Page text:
Book Review: “Hyperbole and a Half” by Allie Brosh

Brent Hopkins

This book was released last year and I always had interest in reading it but failed to find it in a Korean bookstore until this week. Hyperbole and a Half was an extremely popular blog by Allie Brosh that followed the little nuances of her life. The drawing point of the blog was that it was weird in an almost fictional way. People of course exist like this, but you rarely see it illustrated in Microsoft Paint glory.

clean all the things

You may have seen this at some point during your Internetting.

This clearly isn’t a review of the blog, so let’s jump into the book. The first thing I noticed about it is the quality. This book feels absolutely amazing in the reader’s hands. The pages are thick and glossy and the color quality is perfect for giving an almost handheld blog feel to it. This might be the best feeling web-to-print book I have ever handled and honestly, maybe one of the best feeling books I have ever owned. I tend to give away and discard books due to living abroad but this is one that will make its way to a bookshelf I will someday own.

The meat of the book is the same as the blog. Allie Brosh illustrates different aspects of her life while filling the other space with narration. I hadn’t read the blog in a year, so it all felt relatively fresh to me even though I knew there were stories from the blog repeated in the book. If you like the blog then I think you will appreciate this book, but there is a bit more to it than meets the eye.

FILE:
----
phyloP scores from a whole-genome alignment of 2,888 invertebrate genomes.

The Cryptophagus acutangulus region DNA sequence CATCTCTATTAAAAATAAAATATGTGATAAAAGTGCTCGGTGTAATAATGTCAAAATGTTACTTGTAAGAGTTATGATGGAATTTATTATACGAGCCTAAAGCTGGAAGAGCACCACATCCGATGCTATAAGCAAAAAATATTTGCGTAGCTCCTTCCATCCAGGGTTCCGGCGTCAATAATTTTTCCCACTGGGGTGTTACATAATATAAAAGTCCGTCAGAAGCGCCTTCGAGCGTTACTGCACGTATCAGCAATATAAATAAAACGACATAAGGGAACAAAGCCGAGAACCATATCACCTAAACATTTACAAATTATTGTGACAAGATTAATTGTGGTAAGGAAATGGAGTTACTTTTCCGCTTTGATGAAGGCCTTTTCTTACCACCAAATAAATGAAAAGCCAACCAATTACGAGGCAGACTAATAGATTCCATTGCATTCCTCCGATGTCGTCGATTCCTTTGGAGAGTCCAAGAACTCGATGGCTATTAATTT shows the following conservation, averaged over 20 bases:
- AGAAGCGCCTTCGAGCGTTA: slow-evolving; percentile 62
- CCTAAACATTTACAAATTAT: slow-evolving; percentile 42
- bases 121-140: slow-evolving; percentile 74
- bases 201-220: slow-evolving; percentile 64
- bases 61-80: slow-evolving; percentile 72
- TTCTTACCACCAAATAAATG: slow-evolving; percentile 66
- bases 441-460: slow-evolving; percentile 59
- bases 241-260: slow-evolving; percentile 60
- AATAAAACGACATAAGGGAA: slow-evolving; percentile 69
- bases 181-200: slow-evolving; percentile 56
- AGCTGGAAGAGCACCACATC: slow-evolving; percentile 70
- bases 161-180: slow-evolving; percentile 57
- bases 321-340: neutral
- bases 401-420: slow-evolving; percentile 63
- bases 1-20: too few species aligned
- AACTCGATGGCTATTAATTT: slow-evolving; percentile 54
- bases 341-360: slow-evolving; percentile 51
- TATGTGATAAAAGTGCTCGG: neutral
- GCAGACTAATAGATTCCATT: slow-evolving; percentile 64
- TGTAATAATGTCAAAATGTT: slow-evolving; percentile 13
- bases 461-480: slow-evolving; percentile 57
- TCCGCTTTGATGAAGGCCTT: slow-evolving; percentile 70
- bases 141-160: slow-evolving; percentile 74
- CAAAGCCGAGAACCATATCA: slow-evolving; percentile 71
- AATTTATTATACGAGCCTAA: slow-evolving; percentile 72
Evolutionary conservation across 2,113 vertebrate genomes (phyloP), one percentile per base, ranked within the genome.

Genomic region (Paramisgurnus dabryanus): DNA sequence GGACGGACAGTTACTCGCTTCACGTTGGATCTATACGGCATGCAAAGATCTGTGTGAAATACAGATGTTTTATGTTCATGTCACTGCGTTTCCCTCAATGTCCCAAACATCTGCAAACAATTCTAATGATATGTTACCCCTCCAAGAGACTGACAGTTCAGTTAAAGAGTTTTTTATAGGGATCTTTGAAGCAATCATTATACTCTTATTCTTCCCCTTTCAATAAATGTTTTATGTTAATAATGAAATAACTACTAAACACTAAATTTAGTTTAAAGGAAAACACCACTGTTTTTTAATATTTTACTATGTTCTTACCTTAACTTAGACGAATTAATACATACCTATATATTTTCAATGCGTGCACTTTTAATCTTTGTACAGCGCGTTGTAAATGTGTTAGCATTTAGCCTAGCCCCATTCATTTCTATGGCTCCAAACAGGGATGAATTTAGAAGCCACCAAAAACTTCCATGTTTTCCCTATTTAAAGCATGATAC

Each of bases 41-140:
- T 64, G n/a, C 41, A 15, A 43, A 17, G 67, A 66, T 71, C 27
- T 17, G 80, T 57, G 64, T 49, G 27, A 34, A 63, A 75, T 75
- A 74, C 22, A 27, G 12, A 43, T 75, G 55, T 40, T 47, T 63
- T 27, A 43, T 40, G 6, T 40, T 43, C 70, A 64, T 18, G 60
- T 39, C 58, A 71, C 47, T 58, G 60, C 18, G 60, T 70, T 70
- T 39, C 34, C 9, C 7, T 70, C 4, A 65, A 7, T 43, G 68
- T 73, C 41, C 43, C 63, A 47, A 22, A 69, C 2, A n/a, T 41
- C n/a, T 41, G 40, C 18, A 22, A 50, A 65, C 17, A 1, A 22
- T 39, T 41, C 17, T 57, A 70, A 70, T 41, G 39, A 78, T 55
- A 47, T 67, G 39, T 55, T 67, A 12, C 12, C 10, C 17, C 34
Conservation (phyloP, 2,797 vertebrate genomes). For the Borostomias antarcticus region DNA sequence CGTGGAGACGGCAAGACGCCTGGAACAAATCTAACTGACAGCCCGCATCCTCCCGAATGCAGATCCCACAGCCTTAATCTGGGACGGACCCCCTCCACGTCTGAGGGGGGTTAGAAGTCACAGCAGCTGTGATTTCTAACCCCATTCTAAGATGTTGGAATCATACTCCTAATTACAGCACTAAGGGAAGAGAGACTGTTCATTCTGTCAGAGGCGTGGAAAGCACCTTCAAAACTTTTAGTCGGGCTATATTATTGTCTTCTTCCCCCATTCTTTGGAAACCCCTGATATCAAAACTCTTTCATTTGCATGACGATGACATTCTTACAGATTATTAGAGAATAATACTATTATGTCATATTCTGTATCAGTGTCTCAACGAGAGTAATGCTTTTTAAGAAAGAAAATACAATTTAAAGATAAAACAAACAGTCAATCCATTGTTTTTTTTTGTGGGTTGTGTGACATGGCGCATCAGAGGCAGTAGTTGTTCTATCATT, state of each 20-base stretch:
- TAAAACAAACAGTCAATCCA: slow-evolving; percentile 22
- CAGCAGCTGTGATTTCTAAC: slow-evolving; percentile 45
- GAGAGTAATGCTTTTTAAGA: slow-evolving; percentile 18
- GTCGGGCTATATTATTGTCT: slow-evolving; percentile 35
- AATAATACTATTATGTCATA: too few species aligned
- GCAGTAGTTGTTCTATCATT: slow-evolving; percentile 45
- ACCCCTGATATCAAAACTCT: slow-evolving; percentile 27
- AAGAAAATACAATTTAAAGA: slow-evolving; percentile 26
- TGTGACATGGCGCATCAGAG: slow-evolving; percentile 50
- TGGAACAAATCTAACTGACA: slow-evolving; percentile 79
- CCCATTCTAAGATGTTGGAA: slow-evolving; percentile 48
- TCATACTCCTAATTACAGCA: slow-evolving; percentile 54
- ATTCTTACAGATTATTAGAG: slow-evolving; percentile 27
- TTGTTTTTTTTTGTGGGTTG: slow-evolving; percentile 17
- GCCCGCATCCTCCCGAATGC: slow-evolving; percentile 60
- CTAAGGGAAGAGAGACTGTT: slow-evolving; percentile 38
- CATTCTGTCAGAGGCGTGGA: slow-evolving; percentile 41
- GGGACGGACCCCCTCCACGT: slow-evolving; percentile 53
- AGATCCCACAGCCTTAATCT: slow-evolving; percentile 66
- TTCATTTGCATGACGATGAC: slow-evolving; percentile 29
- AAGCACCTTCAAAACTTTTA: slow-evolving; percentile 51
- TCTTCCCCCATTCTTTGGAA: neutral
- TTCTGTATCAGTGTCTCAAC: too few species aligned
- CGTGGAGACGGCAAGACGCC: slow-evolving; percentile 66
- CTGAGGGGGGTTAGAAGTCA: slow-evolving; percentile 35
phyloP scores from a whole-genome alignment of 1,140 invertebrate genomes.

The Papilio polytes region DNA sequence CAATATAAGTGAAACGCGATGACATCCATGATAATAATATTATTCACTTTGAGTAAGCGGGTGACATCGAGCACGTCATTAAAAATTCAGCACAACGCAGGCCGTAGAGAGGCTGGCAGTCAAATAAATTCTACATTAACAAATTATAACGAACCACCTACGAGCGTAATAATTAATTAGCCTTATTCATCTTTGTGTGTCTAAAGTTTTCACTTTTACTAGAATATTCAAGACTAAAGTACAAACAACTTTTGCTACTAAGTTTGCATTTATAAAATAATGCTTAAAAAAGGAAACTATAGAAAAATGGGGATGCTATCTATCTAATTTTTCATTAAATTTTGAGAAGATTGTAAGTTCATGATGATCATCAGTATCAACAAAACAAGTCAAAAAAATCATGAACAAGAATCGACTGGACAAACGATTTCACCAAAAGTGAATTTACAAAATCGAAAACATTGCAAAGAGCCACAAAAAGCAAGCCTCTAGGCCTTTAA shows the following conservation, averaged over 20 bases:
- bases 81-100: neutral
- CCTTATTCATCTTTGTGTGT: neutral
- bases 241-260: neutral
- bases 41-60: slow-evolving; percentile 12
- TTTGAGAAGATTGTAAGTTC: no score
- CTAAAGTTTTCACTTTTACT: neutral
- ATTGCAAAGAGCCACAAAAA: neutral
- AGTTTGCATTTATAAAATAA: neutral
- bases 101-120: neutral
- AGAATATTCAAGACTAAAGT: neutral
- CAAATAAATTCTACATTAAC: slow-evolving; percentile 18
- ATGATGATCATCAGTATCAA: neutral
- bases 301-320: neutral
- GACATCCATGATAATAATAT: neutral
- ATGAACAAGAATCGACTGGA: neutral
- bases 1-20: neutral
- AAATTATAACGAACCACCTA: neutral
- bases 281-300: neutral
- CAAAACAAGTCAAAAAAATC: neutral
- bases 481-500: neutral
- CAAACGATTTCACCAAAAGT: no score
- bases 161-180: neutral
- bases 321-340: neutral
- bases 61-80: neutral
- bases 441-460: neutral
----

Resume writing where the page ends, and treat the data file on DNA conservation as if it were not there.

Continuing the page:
Brosh’s magnum opus (the blog has been silent since the book’s release) is not what I would call humorous. There are moments where I would smile or chuckle, a bit but the focus was very decidedly on the narration. This felt more like a memoir than anything else, following her from the eccentricities of her childhood to the same eccentricities in her adulthood. One thing that is well documented is Brosh’s struggle to deal with her depression. This book details how she gets there and the struggle to come back. It is surprisingly poignant and the conclusion is by no means sugarcoated to make the reader feel better.

People tend to keep up a facade of how they want to be perceived. Brosh completely deconstructs herself in this book and it is somewhat jarring to take in. There is simply a “This is who I know I am” and then the book ends. I can’t help but recommend it. It is a quick read and it clearly has a purpose.

Plus, the illustrations are pretty dope to look at.

Brent Hopkins considers himself jack-o-all-trades and a great listener. Chat with him about his articles or anything in general at brentahopkins@gmail.com.

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